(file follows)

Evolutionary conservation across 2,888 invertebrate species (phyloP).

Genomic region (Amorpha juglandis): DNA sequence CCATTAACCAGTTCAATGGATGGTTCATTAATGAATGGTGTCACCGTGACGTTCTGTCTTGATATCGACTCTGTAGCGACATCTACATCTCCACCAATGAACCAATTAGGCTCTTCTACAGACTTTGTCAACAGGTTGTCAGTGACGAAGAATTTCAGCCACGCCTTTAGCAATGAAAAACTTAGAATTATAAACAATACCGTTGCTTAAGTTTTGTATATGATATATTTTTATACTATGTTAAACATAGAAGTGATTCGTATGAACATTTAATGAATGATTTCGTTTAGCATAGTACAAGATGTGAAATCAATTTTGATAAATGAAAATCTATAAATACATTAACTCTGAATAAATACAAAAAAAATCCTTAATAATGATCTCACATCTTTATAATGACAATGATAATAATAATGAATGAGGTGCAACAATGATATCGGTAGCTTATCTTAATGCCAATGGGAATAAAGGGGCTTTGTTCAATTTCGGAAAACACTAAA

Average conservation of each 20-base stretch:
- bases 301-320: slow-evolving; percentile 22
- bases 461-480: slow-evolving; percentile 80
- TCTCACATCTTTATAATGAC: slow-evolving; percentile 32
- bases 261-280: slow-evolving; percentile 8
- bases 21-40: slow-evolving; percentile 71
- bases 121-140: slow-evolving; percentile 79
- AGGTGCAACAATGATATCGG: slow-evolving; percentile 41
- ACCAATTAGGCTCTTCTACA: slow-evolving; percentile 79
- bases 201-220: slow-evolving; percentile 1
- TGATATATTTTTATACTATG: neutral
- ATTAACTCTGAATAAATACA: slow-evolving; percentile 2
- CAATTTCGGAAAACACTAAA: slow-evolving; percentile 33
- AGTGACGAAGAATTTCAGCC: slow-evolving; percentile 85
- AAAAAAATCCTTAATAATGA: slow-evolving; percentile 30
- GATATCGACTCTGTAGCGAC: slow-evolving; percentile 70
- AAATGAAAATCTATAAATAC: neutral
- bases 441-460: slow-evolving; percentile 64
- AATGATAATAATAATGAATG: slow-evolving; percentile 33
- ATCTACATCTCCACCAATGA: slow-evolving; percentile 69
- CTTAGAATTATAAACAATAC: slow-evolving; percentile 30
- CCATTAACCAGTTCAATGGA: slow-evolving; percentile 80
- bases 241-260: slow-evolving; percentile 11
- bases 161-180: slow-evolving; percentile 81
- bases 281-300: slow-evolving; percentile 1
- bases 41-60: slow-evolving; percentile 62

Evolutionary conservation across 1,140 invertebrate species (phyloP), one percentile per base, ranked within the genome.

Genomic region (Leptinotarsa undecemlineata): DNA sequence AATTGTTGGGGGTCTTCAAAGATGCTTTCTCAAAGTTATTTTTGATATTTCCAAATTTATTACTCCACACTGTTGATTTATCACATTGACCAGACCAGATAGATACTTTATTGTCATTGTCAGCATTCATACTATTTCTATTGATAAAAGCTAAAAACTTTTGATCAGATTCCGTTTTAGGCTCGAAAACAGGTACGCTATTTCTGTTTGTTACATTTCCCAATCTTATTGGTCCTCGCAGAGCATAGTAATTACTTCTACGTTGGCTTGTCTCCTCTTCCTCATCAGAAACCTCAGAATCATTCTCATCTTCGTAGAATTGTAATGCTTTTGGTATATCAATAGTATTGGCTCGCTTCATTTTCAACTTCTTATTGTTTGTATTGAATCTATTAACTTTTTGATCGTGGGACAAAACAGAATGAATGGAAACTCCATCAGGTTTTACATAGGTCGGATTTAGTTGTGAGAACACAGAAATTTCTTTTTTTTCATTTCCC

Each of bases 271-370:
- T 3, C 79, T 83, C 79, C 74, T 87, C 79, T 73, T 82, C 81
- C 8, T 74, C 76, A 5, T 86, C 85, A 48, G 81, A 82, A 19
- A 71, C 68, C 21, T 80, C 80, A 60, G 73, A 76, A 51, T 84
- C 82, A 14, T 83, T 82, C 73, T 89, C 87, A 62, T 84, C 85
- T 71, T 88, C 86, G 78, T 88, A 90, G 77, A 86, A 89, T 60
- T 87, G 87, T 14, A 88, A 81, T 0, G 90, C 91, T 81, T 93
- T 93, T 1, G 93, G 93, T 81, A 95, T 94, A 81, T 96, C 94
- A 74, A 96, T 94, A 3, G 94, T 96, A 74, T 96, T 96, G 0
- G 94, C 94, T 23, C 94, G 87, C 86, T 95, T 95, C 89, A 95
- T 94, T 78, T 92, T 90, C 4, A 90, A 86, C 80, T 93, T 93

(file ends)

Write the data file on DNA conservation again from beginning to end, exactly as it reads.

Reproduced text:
Evolutionary conservation across 2,888 invertebrate species (phyloP).

Genomic region (Amorpha juglandis): DNA sequence CCATTAACCAGTTCAATGGATGGTTCATTAATGAATGGTGTCACCGTGACGTTCTGTCTTGATATCGACTCTGTAGCGACATCTACATCTCCACCAATGAACCAATTAGGCTCTTCTACAGACTTTGTCAACAGGTTGTCAGTGACGAAGAATTTCAGCCACGCCTTTAGCAATGAAAAACTTAGAATTATAAACAATACCGTTGCTTAAGTTTTGTATATGATATATTTTTATACTATGTTAAACATAGAAGTGATTCGTATGAACATTTAATGAATGATTTCGTTTAGCATAGTACAAGATGTGAAATCAATTTTGATAAATGAAAATCTATAAATACATTAACTCTGAATAAATACAAAAAAAATCCTTAATAATGATCTCACATCTTTATAATGACAATGATAATAATAATGAATGAGGTGCAACAATGATATCGGTAGCTTATCTTAATGCCAATGGGAATAAAGGGGCTTTGTTCAATTTCGGAAAACACTAAA

Average conservation of each 20-base stretch:
- bases 301-320: slow-evolving; percentile 22
- bases 461-480: slow-evolving; percentile 80
- TCTCACATCTTTATAATGAC: slow-evolving; percentile 32
- bases 261-280: slow-evolving; percentile 8
- bases 21-40: slow-evolving; percentile 71
- bases 121-140: slow-evolving; percentile 79
- AGGTGCAACAATGATATCGG: slow-evolving; percentile 41
- ACCAATTAGGCTCTTCTACA: slow-evolving; percentile 79
- bases 201-220: slow-evolving; percentile 1
- TGATATATTTTTATACTATG: neutral
- ATTAACTCTGAATAAATACA: slow-evolving; percentile 2
- CAATTTCGGAAAACACTAAA: slow-evolving; percentile 33
- AGTGACGAAGAATTTCAGCC: slow-evolving; percentile 85
- AAAAAAATCCTTAATAATGA: slow-evolving; percentile 30
- GATATCGACTCTGTAGCGAC: slow-evolving; percentile 70
- AAATGAAAATCTATAAATAC: neutral
- bases 441-460: slow-evolving; percentile 64
- AATGATAATAATAATGAATG: slow-evolving; percentile 33
- ATCTACATCTCCACCAATGA: slow-evolving; percentile 69
- CTTAGAATTATAAACAATAC: slow-evolving; percentile 30
- CCATTAACCAGTTCAATGGA: slow-evolving; percentile 80
- bases 241-260: slow-evolving; percentile 11
- bases 161-180: slow-evolving; percentile 81
- bases 281-300: slow-evolving; percentile 1
- bases 41-60: slow-evolving; percentile 62

Evolutionary conservation across 1,140 invertebrate species (phyloP), one percentile per base, ranked within the genome.

Genomic region (Leptinotarsa undecemlineata): DNA sequence AATTGTTGGGGGTCTTCAAAGATGCTTTCTCAAAGTTATTTTTGATATTTCCAAATTTATTACTCCACACTGTTGATTTATCACATTGACCAGACCAGATAGATACTTTATTGTCATTGTCAGCATTCATACTATTTCTATTGATAAAAGCTAAAAACTTTTGATCAGATTCCGTTTTAGGCTCGAAAACAGGTACGCTATTTCTGTTTGTTACATTTCCCAATCTTATTGGTCCTCGCAGAGCATAGTAATTACTTCTACGTTGGCTTGTCTCCTCTTCCTCATCAGAAACCTCAGAATCATTCTCATCTTCGTAGAATTGTAATGCTTTTGGTATATCAATAGTATTGGCTCGCTTCATTTTCAACTTCTTATTGTTTGTATTGAATCTATTAACTTTTTGATCGTGGGACAAAACAGAATGAATGGAAACTCCATCAGGTTTTACATAGGTCGGATTTAGTTGTGAGAACACAGAAATTTCTTTTTTTTCATTTCCC

Each of bases 271-370:
- T 3, C 79, T 83, C 79, C 74, T 87, C 79, T 73, T 82, C 81
- C 8, T 74, C 76, A 5, T 86, C 85, A 48, G 81, A 82, A 19
- A 71, C 68, C 21, T 80, C 80, A 60, G 73, A 76, A 51, T 84
- C 82, A 14, T 83, T 82, C 73, T 89, C 87, A 62, T 84, C 85
- T 71, T 88, C 86, G 78, T 88, A 90, G 77, A 86, A 89, T 60
- T 87, G 87, T 14, A 88, A 81, T 0, G 90, C 91, T 81, T 93
- T 93, T 1, G 93, G 93, T 81, A 95, T 94, A 81, T 96, C 94
- A 74, A 96, T 94, A 3, G 94, T 96, A 74, T 96, T 96, G 0
- G 94, C 94, T 23, C 94, G 87, C 86, T 95, T 95, C 89, A 95
- T 94, T 78, T 92, T 90, C 4, A 90, A 86, C 80, T 93, T 93